On the back of each sheet, there is a different comic printed, one for each pair of students in class. The comic has had the wording removed from the speech bubbles, so their goal is to assess the comic, try to figure out what is happening or what the author intended, and then either write something they think fits in the bubbles, or take it in a different direction. Sometimes students ask if they can add drawings to the comic, or extra bubbles not originally there. I say sure, why not.
Here are some selections of comics that last year’s 3rd graders at Saroma Junior High did (9th graders). They’re gone and graduated now, but I’ve kept the comics they wrote, and per a request from a friend, I’ve scanned the best ones: (Images link to larger versions, and are browsable using the arrows)
Yesterday I took the highest level test of the JLPT, level N1, in Sapporo at Hokkaido University. The test consists of three main sections: A language knowledge section and a reading comprehension section administered in one 110 minute session, and a 60 minute listening section.
I took and passed the old level 2 (barely) JLPT in December 2008, after having passed level 3 in December of 2007. I began studying Japanese for the first time in the fall of 2004. I felt that retaking level two, even if it is the new, modified level N2, was sort of chickening out. Why take a test I’ve already passed? On one hand, I don’t have much faith in what these tests say about my Japanese ability. They measure only receptive skills, and no productive skills, which are 50% (or more) of one’s language proficiency, and arguably the harder part. On the other hand, not taking the test seriously as a measure of ability gave me an excuse for my unwillingness to commit to the kind of serious self-study necessary to actually pass it. So, this fall, after a visit back to America that caused me to question where I am going next in life, I decided to go for level N1, to see where I have come in these 7 years studying Japanese, travelling to Japan, living in Japan, marrying a Japanese person, and seeing no end in sight for my connection to this country.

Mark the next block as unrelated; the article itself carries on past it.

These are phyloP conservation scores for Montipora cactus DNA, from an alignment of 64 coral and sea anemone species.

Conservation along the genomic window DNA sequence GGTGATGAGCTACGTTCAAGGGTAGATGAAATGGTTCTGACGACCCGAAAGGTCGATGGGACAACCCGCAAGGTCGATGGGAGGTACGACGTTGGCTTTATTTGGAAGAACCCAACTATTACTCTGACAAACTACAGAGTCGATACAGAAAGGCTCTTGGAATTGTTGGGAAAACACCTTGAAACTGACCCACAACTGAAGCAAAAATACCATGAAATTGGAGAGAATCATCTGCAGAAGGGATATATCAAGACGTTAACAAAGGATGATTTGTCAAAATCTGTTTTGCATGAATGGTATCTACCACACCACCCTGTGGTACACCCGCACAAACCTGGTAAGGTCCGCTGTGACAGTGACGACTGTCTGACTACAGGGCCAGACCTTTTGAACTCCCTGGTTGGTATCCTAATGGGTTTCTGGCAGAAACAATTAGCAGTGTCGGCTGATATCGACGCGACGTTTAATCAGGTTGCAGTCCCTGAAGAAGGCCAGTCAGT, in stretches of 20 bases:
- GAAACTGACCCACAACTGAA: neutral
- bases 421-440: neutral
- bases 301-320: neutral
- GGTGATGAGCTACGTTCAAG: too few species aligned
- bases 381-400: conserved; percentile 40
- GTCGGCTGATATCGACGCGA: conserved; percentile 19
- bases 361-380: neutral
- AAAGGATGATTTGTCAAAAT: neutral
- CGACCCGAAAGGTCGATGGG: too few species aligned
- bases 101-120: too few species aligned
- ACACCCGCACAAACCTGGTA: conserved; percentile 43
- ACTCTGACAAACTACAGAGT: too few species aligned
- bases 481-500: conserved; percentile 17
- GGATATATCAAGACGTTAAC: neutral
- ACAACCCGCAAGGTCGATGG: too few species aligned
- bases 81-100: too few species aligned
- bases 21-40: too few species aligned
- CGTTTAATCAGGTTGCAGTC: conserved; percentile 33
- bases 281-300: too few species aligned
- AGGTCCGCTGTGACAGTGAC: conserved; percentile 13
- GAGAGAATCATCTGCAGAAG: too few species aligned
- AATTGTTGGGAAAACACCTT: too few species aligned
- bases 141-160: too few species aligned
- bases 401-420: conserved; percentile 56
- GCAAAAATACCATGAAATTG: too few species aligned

First, I should admit that even after I registered for the test in August, I did not do anything more than cursory browsing of study guides until the week before the test, when of course I panicked, realized that if I were still going to take the test, I would be going in with whatever knowledge I just happened to have, along with whatever I could practically cram into my head in four or five days.